Climate Policy Initiative – Written evidence (ZAF0051)

Evidence to the House of Lords International Relations and Defence Committee’s inquiry: The UK and Sub-Saharan Africa—prosperity, peace and development co-operation.

  1. Is climate change sufficiently embedded into DfID’s programming in Sub-Saharan Africa? Is the appropriate share of UK ODA funding for Sub-Saharan Africa allocated to tackling climate change?


  1. CPI does not analyse individual countries’ programming in detail – we analyse global climate finance flows using global databases. However, CPI’s Global Landscape of Climate Finance highlights an urgent need for increased, high quality mitigation and adaptation finance in sub-Saharan Africa.


  1. Our findings do however show that the UK currently allocates the largest share of its bilateral ODA to sub-Saharan Africa (on average 30% between 2015 and 2017), which is well above the average among DAC members (21% in 2017).


  1. Furthermore, DFID’s focus on adaptation spending is likely appropriate given SSA’s high level of vulnerability to the impacts of climate change. DFID provided approximately USD 220m to adaptation related activities (out of USD 5.4b total climate finance), USD 9.5m to mitigation related activities (out of USD 10b), and USD 145m in multiple objectives projects on average in 2017/18 in Sub-Saharan Africa. DFID provided half of the global spending recorded on disaster risk management (USD 100m on average per year), which is quite important given there is a disproportion of DRR allocation in Sub-Saharan Africa in general compared to other regions.


  1. While we understand the policy of mainstreaming climate change across DFID programs, we would recommend that it does not negate the need for dedicated projects focussed on climate.
  1. How can climate finance be better managed and utilised to meet climate challenges in Sub-Saharan Africa?
  1. We cannot comment generally on SSA but we do run a program in Kenya to support the government in its implementation of its climate strategies. We welcome the announcement of the UK and Kenya strategic partnership, which includes action on climate. Supplementing climate finance with political engagement has the greatest chance of success and in-country led climate action.
  2. A challenge in Kenya is the lack of inter-ministerial communication on NDC implementation. This is a political issue that needs senior engagement and could be a priority under the UK Government – Kenyan Government climate partnership.
  3. Getting Kenya to sign up to the UK’s powering past coal alliance would also be a success as they still have coal in their pipeline of projects despite evidence that it is a higher cost development pathway.
  4. There is a need for innovation in climate action, in particular for adaptation finance. Our Global Innovation Lab for Climate Finance is developing blueprints for blended finance instruments that help to mobilise private investment in mitigation and adaptation, with high leverage and very low running costs. We recommend establishing a Sub-Sahara wide climate innovation lab to build in-country capacity and regionally appropriate structures.


  1. Is it appropriate for ODA be used to develop oil and gas infrastructure in low-income countries in Sub-Saharan Africa, and for the Government to encourage UK private investment in these sectors?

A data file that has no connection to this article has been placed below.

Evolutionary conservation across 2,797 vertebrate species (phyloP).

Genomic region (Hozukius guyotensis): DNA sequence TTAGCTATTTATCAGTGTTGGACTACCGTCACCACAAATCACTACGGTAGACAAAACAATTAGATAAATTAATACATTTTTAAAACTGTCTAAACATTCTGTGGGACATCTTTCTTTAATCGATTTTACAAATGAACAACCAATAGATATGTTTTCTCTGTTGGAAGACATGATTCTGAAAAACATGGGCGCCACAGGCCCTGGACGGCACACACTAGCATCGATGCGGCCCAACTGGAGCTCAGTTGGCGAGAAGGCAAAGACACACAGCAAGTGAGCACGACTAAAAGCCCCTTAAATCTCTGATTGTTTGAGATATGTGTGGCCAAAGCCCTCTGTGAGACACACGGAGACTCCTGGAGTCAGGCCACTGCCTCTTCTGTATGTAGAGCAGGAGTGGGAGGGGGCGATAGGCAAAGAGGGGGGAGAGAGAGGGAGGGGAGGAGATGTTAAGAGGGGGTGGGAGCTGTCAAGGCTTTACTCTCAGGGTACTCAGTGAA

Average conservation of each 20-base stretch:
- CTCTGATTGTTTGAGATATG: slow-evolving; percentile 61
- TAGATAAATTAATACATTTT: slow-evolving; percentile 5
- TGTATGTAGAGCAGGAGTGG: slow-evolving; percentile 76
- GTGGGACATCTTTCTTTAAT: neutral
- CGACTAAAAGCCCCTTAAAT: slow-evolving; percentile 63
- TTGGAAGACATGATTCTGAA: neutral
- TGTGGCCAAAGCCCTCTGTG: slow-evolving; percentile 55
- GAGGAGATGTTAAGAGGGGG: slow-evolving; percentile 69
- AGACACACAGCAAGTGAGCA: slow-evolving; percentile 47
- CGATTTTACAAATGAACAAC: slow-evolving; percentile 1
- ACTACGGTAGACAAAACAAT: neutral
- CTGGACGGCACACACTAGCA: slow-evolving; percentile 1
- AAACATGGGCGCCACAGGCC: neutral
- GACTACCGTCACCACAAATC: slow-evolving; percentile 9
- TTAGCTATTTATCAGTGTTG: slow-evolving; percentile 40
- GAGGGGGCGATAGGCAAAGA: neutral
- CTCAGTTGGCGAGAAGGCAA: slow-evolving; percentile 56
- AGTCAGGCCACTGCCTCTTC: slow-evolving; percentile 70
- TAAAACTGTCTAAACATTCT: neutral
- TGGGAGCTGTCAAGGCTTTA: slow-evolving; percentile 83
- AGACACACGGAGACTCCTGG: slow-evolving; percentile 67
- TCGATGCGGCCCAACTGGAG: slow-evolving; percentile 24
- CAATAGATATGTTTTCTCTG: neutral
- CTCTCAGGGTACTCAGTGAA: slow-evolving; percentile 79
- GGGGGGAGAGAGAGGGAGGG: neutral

1. We were concerned to learn that in February 2020, 90% of the UK-Africa summit’s energy deals were in fossil fuels. These are export credits (not ODA).
  2. There is now strong evidence that the lowest cost development pathway is often not oil and gas, and continued subsidy for these sectors is delaying our low-carbon transition. Subsidising investments in these technologies in developing countries can create stranded assets as well as dependency on imported fuel.
  3. UK support should focus on cost-effective low carbon development which can support the least developed countries with clean electricity. There needs to be an assessment on the appropriate technologies (e.g. many of these countries are dependent on hydro which increases vulnerability to drought).
  4. As COP 26 president, the UK is urging ambition on climate and providing leadership on updating NDCs to improve chances of meeting the commitment in the Paris Agreement. Continuing to fund and subsidise fossil fuels goes against this message and locks the poorest countries into fossil fuel dependency.
  5. The UK’s position and leadership on ‘Powering Past Coal’ is very impactful.
  1. Are there any other issues you would wish to draw our attention to?
  1. CPI is the Secretariat for the Cities Climate Finance Leadership Alliance (the Alliance) is a multi-level and multi-stakeholder coalition aimed at closing the investment gap for urban subnational climate projects and infrastructure.


  1. African cities should be in the centre of the UK’s climate-related activities in Africa
  1. Over half of global population growth is expected to take place in Africa between now and 2050.
  2. With increasing concentrations of people and infrastructure, African cities are particularly vulnerable to problems caused by the impacts of climate change. This is particularly true for flooding and extreme heat.

b.     Climate finance is essential for African cities to achieve a green transition – there are opportunities.

  1. IFC found over  USD 1.5 trillion in climate investment opportunities in Sub-Saharan African cities, with the highest share in green buildings (USD 768 billion), electric vehicles (USD 344 billion), and public transportation (USD 159 billion).

Received 1 May 2020